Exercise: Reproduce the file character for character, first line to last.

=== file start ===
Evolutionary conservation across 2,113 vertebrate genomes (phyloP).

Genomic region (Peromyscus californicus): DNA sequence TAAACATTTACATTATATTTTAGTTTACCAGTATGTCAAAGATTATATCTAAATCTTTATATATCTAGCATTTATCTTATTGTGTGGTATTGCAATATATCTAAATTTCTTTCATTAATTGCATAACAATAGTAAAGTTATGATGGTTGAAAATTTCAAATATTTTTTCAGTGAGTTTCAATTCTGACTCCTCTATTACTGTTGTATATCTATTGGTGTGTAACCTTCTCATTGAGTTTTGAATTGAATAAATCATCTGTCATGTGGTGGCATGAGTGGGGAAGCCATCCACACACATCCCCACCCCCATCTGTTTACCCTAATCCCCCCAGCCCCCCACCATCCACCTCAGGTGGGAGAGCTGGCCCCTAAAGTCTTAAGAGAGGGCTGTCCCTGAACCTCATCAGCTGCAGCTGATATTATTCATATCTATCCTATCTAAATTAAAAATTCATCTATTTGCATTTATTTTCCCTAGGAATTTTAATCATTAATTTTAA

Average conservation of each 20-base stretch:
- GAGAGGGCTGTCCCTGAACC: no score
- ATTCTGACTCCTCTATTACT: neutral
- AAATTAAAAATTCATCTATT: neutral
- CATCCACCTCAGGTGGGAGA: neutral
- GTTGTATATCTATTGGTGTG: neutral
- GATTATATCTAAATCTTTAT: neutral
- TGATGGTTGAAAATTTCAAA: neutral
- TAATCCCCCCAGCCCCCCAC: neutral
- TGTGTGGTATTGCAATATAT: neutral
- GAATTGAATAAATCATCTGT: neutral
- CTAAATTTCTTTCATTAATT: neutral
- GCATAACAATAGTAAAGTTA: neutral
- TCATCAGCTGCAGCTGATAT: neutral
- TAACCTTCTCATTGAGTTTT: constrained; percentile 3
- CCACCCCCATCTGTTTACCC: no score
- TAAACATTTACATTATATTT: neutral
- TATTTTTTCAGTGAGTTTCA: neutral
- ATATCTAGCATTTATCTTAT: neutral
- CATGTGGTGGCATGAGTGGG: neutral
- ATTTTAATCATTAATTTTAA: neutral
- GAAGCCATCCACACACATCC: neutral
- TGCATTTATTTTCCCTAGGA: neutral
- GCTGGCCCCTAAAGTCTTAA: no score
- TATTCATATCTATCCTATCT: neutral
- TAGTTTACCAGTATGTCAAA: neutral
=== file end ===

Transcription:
Evolutionary conservation across 2,113 vertebrate genomes (phyloP).

Genomic region (Peromyscus californicus): DNA sequence TAAACATTTACATTATATTTTAGTTTACCAGTATGTCAAAGATTATATCTAAATCTTTATATATCTAGCATTTATCTTATTGTGTGGTATTGCAATATATCTAAATTTCTTTCATTAATTGCATAACAATAGTAAAGTTATGATGGTTGAAAATTTCAAATATTTTTTCAGTGAGTTTCAATTCTGACTCCTCTATTACTGTTGTATATCTATTGGTGTGTAACCTTCTCATTGAGTTTTGAATTGAATAAATCATCTGTCATGTGGTGGCATGAGTGGGGAAGCCATCCACACACATCCCCACCCCCATCTGTTTACCCTAATCCCCCCAGCCCCCCACCATCCACCTCAGGTGGGAGAGCTGGCCCCTAAAGTCTTAAGAGAGGGCTGTCCCTGAACCTCATCAGCTGCAGCTGATATTATTCATATCTATCCTATCTAAATTAAAAATTCATCTATTTGCATTTATTTTCCCTAGGAATTTTAATCATTAATTTTAA

Average conservation of each 20-base stretch:
- GAGAGGGCTGTCCCTGAACC: no score
- ATTCTGACTCCTCTATTACT: neutral
- AAATTAAAAATTCATCTATT: neutral
- CATCCACCTCAGGTGGGAGA: neutral
- GTTGTATATCTATTGGTGTG: neutral
- GATTATATCTAAATCTTTAT: neutral
- TGATGGTTGAAAATTTCAAA: neutral
- TAATCCCCCCAGCCCCCCAC: neutral
- TGTGTGGTATTGCAATATAT: neutral
- GAATTGAATAAATCATCTGT: neutral
- CTAAATTTCTTTCATTAATT: neutral
- GCATAACAATAGTAAAGTTA: neutral
- TCATCAGCTGCAGCTGATAT: neutral
- TAACCTTCTCATTGAGTTTT: constrained; percentile 3
- CCACCCCCATCTGTTTACCC: no score
- TAAACATTTACATTATATTT: neutral
- TATTTTTTCAGTGAGTTTCA: neutral
- ATATCTAGCATTTATCTTAT: neutral
- CATGTGGTGGCATGAGTGGG: neutral
- ATTTTAATCATTAATTTTAA: neutral
- GAAGCCATCCACACACATCC: neutral
- TGCATTTATTTTCCCTAGGA: neutral
- GCTGGCCCCTAAAGTCTTAA: no score
- TATTCATATCTATCCTATCT: neutral
- TAGTTTACCAGTATGTCAAA: neutral